3. Awe alters our perception of time and makes us more generous. This is fascinating! Research shows that awe brings us into the present moment and creates the perception that we have more time. Participants in lab exercises reported that experiencing awe made them feel more patient, more willing to volunteer, less materialistic, and more satisfied with their lives.



Technology, kids, and awe


When it comes to experiencing awe, technology can be a massive help or a hindrance. A friend recently visited Egypt. She and her husband were due to take their 15-year-old daughter to see one of the Pyramids of Giza. When the time came, their daughter wanted to stay in the hotel room and watch YouTube. A heated argument ensued and eventually, they left her with her device. They were bewildered.


I understand that technology can provide a sense of safety and continuity for young people, but in this case, it blocked an opportunity for wonder and awe. I find the same thing happens when driving. As soon as the car starts, kids turn on their devices, and the passing parade of nature and people and connection to the world around them is cut off.


On the other hand, technology offers us access to so much awe-inspiring content. Take for example NASA’s Astronomy Picture of the Day, the Antarctica site, and Archaeology and Ancient Sites on Facebook.


Technology can take us to natural wonders we would never have the funds or time to visit. It can show us elite sporting competitions like the Olympics, where humans perform at their best. Via devices we can access mind-bending science facts, music, and art. All grow our experience base and make us reimagine our place in the scheme of things.



How can we promote a sense of awe at home and at school?


When you have young children, awe comes naturally as everything is new and they live in the moment. With adolescents, you need to promote that sense of awe.


1. Give kids time. Slow life down. It is hard to explore wonder or be caught in a moment of awe when you are rushing from one activity to the other. Holidays are a great time to immerse our kids in nature and give them the time to stumble upon perfect moments.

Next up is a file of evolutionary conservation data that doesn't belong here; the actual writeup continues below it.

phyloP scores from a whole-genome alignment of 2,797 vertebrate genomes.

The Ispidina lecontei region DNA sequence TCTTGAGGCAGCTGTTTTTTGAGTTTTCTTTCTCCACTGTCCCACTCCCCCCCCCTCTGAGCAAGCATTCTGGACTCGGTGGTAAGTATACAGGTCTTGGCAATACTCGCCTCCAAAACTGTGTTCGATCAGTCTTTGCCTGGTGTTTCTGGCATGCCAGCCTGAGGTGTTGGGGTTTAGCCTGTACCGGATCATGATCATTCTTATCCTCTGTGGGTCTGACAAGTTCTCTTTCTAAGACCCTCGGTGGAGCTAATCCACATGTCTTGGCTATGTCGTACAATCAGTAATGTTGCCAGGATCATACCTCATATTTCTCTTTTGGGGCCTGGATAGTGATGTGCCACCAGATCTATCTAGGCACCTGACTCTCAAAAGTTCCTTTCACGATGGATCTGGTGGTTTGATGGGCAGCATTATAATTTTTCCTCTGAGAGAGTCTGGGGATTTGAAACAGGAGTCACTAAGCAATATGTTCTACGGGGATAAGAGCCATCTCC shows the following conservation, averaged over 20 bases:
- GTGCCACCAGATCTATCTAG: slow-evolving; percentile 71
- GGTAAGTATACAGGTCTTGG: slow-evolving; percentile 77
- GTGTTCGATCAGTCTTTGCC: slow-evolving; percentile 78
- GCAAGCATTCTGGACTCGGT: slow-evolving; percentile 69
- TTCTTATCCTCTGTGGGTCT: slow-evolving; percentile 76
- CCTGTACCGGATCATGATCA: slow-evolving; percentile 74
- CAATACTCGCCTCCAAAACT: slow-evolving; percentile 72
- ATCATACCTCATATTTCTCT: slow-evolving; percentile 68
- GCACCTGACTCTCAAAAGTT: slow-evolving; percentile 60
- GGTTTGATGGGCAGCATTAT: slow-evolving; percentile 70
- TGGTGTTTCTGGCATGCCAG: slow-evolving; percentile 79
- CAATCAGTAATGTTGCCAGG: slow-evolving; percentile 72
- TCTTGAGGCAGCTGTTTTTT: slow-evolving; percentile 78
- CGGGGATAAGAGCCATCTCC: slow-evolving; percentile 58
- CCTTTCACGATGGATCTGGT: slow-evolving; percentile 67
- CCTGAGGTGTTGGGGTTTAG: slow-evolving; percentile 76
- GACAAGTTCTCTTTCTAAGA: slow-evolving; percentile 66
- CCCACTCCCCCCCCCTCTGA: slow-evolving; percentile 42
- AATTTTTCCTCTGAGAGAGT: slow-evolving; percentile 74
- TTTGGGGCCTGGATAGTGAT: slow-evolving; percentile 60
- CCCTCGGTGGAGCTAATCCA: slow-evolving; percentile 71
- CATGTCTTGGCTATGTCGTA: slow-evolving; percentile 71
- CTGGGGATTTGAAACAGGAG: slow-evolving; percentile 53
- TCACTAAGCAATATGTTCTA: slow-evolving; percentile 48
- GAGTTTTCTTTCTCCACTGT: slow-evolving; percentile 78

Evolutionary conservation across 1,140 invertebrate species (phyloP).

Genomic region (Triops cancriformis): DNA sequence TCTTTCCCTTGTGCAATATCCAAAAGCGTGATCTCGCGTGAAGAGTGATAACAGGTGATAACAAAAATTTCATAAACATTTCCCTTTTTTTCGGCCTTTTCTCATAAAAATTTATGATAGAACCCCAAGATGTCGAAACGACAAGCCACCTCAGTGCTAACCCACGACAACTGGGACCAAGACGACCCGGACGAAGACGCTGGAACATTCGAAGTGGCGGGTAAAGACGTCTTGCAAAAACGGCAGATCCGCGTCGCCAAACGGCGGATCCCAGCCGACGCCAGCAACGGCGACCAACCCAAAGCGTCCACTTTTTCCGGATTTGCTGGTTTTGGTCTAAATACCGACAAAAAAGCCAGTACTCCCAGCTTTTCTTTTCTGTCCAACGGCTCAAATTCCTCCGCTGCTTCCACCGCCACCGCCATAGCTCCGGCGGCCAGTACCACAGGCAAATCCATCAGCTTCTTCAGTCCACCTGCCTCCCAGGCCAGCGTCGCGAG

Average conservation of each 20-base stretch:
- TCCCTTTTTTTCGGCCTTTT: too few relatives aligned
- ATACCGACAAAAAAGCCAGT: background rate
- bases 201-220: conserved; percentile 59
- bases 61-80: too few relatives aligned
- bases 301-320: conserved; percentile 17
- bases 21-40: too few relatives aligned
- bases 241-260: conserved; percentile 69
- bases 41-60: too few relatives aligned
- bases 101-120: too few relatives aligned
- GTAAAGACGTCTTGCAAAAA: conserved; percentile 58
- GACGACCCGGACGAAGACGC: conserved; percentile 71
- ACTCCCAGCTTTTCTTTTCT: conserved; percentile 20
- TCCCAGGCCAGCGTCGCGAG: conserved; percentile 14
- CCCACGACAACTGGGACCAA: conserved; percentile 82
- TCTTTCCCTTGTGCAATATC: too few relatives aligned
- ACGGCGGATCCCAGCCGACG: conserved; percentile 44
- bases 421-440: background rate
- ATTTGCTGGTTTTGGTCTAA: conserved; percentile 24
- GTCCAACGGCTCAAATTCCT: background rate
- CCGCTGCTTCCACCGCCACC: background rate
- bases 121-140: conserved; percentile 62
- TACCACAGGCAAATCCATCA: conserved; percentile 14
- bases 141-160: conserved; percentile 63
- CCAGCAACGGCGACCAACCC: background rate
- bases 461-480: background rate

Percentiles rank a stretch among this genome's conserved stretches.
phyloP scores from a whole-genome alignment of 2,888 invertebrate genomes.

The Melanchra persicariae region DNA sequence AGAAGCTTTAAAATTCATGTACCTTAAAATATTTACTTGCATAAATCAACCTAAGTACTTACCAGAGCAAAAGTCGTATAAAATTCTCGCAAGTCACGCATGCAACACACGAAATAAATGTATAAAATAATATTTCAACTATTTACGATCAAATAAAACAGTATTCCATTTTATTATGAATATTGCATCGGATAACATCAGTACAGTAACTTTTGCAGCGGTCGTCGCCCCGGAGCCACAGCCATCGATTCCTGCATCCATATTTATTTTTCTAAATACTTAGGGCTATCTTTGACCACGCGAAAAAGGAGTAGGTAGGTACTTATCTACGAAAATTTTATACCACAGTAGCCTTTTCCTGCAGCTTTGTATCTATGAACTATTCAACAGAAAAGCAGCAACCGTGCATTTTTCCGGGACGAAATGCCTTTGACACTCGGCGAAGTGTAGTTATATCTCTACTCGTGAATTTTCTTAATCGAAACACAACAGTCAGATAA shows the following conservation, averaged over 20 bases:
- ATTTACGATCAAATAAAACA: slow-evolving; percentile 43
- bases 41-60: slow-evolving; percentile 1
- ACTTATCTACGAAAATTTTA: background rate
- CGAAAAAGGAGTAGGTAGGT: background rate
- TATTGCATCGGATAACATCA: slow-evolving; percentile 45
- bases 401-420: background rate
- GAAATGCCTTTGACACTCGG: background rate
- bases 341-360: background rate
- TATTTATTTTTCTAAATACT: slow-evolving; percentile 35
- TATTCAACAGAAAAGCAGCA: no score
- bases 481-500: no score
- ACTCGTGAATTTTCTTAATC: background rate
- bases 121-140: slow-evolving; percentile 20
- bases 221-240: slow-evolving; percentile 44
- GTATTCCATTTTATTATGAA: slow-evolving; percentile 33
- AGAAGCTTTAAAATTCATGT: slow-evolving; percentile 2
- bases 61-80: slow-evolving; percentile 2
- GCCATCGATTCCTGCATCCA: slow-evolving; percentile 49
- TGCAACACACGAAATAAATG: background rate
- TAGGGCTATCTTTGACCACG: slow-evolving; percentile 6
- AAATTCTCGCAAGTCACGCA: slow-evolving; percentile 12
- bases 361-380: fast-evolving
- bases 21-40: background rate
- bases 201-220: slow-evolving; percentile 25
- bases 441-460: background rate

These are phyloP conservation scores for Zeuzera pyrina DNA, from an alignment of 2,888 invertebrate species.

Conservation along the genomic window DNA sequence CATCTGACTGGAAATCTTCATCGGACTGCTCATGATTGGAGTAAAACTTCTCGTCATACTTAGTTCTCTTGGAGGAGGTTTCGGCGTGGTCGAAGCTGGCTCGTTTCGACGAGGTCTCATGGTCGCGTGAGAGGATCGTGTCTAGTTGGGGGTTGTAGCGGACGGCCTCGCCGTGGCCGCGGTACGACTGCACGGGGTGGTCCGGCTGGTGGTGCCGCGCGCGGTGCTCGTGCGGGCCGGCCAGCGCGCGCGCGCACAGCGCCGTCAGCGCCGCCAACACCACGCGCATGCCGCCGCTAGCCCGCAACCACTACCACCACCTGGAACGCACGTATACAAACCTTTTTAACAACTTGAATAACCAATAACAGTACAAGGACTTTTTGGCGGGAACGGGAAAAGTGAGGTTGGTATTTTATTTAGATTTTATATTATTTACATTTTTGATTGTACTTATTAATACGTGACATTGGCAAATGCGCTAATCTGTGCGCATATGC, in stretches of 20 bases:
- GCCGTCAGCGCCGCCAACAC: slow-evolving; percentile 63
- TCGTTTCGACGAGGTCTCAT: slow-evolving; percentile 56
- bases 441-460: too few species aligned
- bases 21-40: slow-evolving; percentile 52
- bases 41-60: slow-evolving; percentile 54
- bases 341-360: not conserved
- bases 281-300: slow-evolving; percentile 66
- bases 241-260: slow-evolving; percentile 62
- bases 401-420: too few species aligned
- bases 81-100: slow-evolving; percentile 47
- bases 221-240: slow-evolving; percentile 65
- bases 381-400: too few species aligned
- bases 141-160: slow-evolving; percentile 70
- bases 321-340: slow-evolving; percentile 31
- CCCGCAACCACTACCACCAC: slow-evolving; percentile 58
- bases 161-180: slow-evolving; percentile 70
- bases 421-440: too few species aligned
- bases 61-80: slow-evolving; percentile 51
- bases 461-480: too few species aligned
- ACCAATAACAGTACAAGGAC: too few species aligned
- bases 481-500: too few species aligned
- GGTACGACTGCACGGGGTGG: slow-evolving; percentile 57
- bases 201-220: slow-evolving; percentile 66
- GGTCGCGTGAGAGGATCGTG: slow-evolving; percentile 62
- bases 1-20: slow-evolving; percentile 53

2. Mind your language. Often, we are tempted to explain and label things for kids instead of letting them simply experience for themselves. It helps to be quiet. Let the experience of nature or art or music wash over them. Our language can sometimes limit that experience.


3. Promote curiosity with technology. I grew up with World Book Encyclopaedias in our home. When we asked questions, my parents would ‘look it up’ with us and we would disappear into rabbit holes of curiosity. Now we have the internet, all of mankind’s knowledge and experience in one place. Use it for good!


4. Promote cocurricular activities at school and beyond. Service programs, science clubs, and environmental groups can all provide opportunities for curiosity, wonder, and awe.


5. Appreciate greatness in your stories. In your home or classroom appreciate the greatness in other people, nature, arts, and sciences. If you speak with a sense of genuine awe about your experiences, you will prompt kids to look for moments of awe in their own lives.


Final thought…


I’ll leave it to Albert Einstein:

There are two ways to live: you can live as if nothing is a miracle; you can live as if everything is a miracle. The most beautiful thing we can experience is the mysterious.